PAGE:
Forget Bonnie and Clyde and Jesse James. The real pros steal money in super-massive amounts, on an industrial scale. And for really big thefts you need to be organised and connected, so businesses and politicians rank high on the list of the world’s greatest heists.
But one heist dwarfs all these, and you probably don’t even know about it. More than US $1 trillion – that’s 1,000,000,000,000 – is siphoned out of developing countries every year through money laundering, tax evasion and embezzlement. It’s a Trillion Dollar Scandal.
1. Dunbar Armed Robbery
The largest cash robbery to have occurred in the United States, in 1997 yielded $18.9 million. It was an inside job: Allen Pace worked for Dunbar as a regional safety inspector. With five friends, he overpowered guards and loaded his haul into a truck. They were caught when a gang member used some of the cash in its original wrapping.
2. Great Train Robbery
The theft of £2.6m doesn’t sound that much these days, but that was big money when thieves stole mailbags from a Royal Mail train in England in 1963. Armed only with a metal bar, the tale of the theft has entered British history. Most of the 17-strong gang were captured and imprisoned, but Ronnie Biggs and Charles Wilson notoriously both escaped.
3. Ferdinand Marcos
The former Philippine President was a greedy man. He is widely believed to have taken between $5 billion and $10 billion, through government loans, bribes, embezzlement, taking over private companies, and outright theft. The proceeds were put in foreign bank accounts and invested in real estate in the US. He was toppled by massive protests, and died in exile in Hawaii in 1989. Authorities have so far recovered more than $4 billion of stolen assets.
4. Sani Abacha
By the time he died of a heart attack in 1998, General Sani Abacha had reportedly stolen from $3 billion to $5 billion in his five years of governing Nigeria. He got money through dodgy bond deals, but also by simply taking tens of millions in cash from the Central Bank in tens of millions of dollars for “national security” projects. Nigerian officials have managed to reclaim a small part of the money through smart sleuthing and hard-fought legal battles, but the bulk of it remains missing.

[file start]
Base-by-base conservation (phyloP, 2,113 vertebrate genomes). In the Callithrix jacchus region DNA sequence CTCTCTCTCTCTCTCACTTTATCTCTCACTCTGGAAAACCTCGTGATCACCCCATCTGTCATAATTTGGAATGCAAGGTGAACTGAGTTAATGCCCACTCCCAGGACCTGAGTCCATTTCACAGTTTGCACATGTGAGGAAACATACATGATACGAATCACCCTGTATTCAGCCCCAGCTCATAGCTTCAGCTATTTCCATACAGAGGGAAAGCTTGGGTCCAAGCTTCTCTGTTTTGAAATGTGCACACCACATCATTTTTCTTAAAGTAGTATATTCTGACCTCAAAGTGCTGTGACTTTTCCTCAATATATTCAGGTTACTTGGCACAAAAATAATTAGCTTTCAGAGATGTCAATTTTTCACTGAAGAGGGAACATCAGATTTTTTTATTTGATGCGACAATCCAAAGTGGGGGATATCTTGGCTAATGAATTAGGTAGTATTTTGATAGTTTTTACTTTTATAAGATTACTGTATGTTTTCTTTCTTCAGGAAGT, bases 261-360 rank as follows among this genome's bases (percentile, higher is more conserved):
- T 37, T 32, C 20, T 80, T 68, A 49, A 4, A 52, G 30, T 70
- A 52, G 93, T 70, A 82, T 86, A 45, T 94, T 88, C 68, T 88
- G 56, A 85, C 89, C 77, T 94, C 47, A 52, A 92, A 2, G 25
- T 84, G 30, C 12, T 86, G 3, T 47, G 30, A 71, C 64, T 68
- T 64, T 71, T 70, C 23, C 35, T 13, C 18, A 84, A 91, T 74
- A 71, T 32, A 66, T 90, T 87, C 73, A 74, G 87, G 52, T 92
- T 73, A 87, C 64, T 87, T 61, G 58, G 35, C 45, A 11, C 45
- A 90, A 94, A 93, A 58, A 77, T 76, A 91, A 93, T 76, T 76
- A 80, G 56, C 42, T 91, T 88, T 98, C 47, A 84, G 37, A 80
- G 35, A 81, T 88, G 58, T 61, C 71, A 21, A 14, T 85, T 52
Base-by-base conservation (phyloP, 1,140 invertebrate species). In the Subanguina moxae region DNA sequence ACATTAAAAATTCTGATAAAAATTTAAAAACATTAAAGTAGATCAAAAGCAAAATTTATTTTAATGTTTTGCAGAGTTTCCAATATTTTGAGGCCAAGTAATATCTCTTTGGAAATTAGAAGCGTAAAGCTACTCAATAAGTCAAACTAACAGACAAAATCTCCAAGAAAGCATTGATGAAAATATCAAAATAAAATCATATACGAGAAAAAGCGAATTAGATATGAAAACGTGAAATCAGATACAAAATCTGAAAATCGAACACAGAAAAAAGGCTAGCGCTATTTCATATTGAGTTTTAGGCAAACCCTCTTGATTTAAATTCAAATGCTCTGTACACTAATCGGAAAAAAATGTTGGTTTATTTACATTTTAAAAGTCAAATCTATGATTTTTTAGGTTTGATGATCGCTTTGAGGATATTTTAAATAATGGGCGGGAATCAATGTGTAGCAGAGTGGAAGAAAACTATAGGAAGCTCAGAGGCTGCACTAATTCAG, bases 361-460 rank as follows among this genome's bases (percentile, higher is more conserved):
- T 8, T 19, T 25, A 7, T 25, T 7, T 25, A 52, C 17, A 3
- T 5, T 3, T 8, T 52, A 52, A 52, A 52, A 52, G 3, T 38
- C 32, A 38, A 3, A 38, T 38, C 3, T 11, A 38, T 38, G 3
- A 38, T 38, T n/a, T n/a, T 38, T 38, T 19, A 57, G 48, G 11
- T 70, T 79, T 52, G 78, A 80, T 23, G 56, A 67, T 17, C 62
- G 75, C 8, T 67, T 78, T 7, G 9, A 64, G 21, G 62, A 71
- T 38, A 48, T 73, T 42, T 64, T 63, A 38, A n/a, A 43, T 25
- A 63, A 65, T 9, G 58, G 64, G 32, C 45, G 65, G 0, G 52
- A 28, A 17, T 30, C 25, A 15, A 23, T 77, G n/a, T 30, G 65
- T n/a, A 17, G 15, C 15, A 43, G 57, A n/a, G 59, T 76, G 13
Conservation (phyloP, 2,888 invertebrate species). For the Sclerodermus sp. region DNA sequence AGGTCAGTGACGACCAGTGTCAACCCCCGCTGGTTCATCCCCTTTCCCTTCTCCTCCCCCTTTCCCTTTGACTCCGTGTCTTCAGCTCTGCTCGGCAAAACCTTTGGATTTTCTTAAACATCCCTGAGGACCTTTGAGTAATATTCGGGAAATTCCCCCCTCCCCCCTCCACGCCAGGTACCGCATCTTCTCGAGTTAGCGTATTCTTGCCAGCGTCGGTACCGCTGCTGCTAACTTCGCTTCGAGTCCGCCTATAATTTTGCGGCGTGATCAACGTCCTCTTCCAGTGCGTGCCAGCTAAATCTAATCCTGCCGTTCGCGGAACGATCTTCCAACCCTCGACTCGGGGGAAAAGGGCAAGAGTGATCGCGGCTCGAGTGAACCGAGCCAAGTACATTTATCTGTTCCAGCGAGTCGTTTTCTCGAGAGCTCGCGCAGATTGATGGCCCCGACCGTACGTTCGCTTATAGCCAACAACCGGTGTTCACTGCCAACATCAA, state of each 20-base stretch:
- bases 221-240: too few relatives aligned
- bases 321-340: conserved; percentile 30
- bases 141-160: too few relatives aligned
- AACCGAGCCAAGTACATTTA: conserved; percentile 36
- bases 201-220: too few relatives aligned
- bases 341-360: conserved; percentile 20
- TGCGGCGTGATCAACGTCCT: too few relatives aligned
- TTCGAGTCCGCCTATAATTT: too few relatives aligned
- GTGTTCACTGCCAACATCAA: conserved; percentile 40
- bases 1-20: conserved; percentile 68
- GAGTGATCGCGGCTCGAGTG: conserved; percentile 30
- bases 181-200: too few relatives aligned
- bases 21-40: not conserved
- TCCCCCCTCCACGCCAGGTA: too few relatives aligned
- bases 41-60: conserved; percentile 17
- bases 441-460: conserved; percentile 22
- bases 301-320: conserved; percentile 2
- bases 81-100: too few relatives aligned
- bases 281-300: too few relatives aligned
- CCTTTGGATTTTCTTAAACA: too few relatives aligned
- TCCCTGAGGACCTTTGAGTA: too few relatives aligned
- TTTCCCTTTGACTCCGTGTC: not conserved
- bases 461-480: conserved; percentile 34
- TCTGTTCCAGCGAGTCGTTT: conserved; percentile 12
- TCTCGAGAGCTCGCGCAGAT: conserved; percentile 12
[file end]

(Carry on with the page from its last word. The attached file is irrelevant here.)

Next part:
5. Jean-Claude Duvalier
Former Haitian President ‘Baby Doc’ Duvalier may top the list here, in terms of how much money he is believed to have stolen from a small, poor country. “Duvalier allegedly stole the equivalent of 1.7 to 4.5% of Haitian GDP for every year he was in power,” says the World Bank. The search for his money is still going on, decades after he lost power in 1986.
6. Saddam Hussein
Iraq’s dictator took money the easy way: he asked. He sent his son and personal assistant with a hand-written note to the bank’s governor, telling him to hand over US $920 million and 90 million euros. It was probably hard to say “no.”
7. UK bonds
At 9.30am on 2 May 1990, messenger John Goddard was walking down a side street in the City of London when someone pulled a knife on him and stole his briefcase. It goes down as the most lucrative mugging in history: the case contained £292m in bonds that were as good as cash. The suspected thief was later found shot dead.
8. Aleksandr Andreevich Panin
Also known as “Gribodemon” and “Harderman,” this Russian cyberthief was responsible for malicious software known as “SpyEye,” which infected more than 1.4 million computers and collected bank accounts, credit card numbers and passwords. “He commercialised the wholesale theft of financial and personal information,” said a US official. How much was stolen as a result? No-one really knows: estimates run into the hundreds of billions.
9. Bernie Madoff
Bernie Madoff conned investors out of $65billion, making most of the others on our list look like small-time amateurs. He used a Ponzi scheme – convincing people he could deliver high returns, bringing in new investors and using their money to pay off older ones, while all the while he was pocketing his own share. When investors starting asking for their money back, the rotten structure collapsed. He was sentenced to 150 years in prison.
10. Jérôme Kerviel
The “rogue trader” to beat all rogue traders, Kerviel made risky bets on European stocks – and lost. He faked the system to hide his losses, but in 2008 he got found out. French bank Société Générale reported losses of €4.9bn. His lawyers said he was the victim of a greedy system, but he was sentenced to prison for three years, and has recently been released.
One of the largest companies in the world was also one of the largest corrupters. Siemens, a German electrical company, paid hundreds of millions in bribes in at least a dozen countries. “Bribery was nothing less than standard operating procedure at Siemens,” said a US official, using “the time-tested method of suitcases filled with cash.” It paid the largest-ever corporate fines related to foreign bribery, in the US and Germany.
Even if you add up all of this money, it doesn’t come close to a trillion dollars. And that’s how much gets taken out of developing countries every year – in cons, thefts, bribes, corporate schemes, tax dodging and other scams.